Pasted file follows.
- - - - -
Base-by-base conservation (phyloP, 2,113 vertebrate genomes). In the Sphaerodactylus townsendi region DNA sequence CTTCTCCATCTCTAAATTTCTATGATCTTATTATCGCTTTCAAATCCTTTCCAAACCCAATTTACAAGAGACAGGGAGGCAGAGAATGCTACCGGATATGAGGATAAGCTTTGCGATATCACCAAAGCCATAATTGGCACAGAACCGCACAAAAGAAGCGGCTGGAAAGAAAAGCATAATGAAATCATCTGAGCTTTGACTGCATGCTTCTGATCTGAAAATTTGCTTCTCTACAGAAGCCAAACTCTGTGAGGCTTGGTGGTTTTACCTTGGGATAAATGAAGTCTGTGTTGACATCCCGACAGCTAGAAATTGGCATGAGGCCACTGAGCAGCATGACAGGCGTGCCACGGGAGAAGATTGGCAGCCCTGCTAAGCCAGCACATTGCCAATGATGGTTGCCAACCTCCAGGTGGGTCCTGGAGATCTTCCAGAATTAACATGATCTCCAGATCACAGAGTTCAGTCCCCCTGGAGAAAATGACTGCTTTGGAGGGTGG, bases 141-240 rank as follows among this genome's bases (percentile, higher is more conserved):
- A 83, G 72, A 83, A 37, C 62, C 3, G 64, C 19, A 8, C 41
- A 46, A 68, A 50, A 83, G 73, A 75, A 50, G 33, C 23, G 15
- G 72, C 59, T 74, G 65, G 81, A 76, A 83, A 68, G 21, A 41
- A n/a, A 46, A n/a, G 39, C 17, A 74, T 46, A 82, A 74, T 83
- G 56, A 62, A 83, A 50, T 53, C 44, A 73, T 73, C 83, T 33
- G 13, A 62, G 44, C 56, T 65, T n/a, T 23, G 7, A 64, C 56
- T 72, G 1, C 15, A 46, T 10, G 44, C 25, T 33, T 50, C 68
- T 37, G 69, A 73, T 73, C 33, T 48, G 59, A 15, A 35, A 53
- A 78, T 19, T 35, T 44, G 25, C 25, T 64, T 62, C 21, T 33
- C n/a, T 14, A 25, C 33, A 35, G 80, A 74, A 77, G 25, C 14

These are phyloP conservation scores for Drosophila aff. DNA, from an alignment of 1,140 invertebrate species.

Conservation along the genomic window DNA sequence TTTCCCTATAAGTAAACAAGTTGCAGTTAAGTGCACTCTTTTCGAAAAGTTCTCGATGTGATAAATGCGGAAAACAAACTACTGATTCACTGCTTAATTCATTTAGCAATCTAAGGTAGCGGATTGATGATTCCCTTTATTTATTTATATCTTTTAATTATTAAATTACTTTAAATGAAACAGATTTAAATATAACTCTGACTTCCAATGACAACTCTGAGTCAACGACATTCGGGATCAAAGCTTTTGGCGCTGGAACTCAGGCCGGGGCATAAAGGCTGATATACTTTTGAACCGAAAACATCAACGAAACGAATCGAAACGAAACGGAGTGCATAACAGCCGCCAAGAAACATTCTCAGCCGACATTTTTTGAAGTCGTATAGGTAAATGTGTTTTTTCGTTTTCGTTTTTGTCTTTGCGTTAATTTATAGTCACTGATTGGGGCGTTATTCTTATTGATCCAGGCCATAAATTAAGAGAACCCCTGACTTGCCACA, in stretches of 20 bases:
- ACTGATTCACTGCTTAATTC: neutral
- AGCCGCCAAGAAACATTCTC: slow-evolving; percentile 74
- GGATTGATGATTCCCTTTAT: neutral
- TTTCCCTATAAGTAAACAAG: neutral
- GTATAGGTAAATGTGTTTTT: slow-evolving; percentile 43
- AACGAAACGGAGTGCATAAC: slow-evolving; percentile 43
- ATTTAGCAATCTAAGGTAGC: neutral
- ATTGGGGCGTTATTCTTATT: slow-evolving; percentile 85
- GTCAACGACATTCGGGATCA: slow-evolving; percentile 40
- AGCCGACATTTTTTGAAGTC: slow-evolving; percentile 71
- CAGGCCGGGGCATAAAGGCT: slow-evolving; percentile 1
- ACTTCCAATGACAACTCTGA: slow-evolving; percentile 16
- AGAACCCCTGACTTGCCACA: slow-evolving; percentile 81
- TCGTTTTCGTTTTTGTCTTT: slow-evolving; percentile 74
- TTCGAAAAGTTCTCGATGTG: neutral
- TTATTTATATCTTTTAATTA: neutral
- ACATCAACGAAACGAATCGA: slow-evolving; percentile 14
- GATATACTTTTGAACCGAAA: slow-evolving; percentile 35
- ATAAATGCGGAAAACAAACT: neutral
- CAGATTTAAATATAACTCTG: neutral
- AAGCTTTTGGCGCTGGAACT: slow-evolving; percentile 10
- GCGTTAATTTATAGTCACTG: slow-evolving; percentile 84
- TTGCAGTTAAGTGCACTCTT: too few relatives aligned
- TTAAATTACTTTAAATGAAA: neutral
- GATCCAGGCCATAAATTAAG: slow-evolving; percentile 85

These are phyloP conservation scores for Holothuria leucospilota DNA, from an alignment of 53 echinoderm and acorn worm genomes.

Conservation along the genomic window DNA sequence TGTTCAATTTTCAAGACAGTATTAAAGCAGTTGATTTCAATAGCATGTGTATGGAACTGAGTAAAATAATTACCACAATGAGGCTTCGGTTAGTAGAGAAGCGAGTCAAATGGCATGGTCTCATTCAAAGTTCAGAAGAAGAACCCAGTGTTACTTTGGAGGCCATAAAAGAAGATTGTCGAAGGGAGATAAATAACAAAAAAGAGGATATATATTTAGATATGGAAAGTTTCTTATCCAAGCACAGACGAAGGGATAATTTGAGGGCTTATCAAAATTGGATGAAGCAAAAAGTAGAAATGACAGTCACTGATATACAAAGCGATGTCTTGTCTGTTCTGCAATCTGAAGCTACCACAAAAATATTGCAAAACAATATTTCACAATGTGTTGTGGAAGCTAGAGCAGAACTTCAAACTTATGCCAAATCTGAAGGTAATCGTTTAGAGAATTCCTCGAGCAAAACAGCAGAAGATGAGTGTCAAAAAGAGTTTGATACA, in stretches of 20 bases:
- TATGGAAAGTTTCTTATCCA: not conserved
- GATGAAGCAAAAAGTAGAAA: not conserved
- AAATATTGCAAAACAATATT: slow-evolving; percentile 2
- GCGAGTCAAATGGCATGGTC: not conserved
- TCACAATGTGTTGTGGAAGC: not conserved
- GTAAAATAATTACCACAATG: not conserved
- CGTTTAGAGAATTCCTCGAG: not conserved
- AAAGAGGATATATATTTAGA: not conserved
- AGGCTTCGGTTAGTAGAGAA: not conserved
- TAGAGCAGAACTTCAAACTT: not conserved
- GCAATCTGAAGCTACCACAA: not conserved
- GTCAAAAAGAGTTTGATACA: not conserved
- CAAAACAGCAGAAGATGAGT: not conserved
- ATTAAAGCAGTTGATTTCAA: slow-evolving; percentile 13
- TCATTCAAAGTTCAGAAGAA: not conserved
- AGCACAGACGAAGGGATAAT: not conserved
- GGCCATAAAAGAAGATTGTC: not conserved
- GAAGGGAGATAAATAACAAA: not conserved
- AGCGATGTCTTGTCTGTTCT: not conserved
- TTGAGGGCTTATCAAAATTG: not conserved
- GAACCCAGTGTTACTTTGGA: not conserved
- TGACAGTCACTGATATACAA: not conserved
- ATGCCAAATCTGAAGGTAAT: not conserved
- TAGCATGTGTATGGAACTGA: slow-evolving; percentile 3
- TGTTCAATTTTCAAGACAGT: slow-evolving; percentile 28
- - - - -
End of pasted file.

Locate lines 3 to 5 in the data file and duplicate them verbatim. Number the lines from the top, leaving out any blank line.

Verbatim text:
- A 46, A 68, A 50, A 83, G 73, A 75, A 50, G 33, C 23, G 15
- G 72, C 59, T 74, G 65, G 81, A 76, A 83, A 68, G 21, A 41
- A n/a, A 46, A n/a, G 39, C 17, A 74, T 46, A 82, A 74, T 83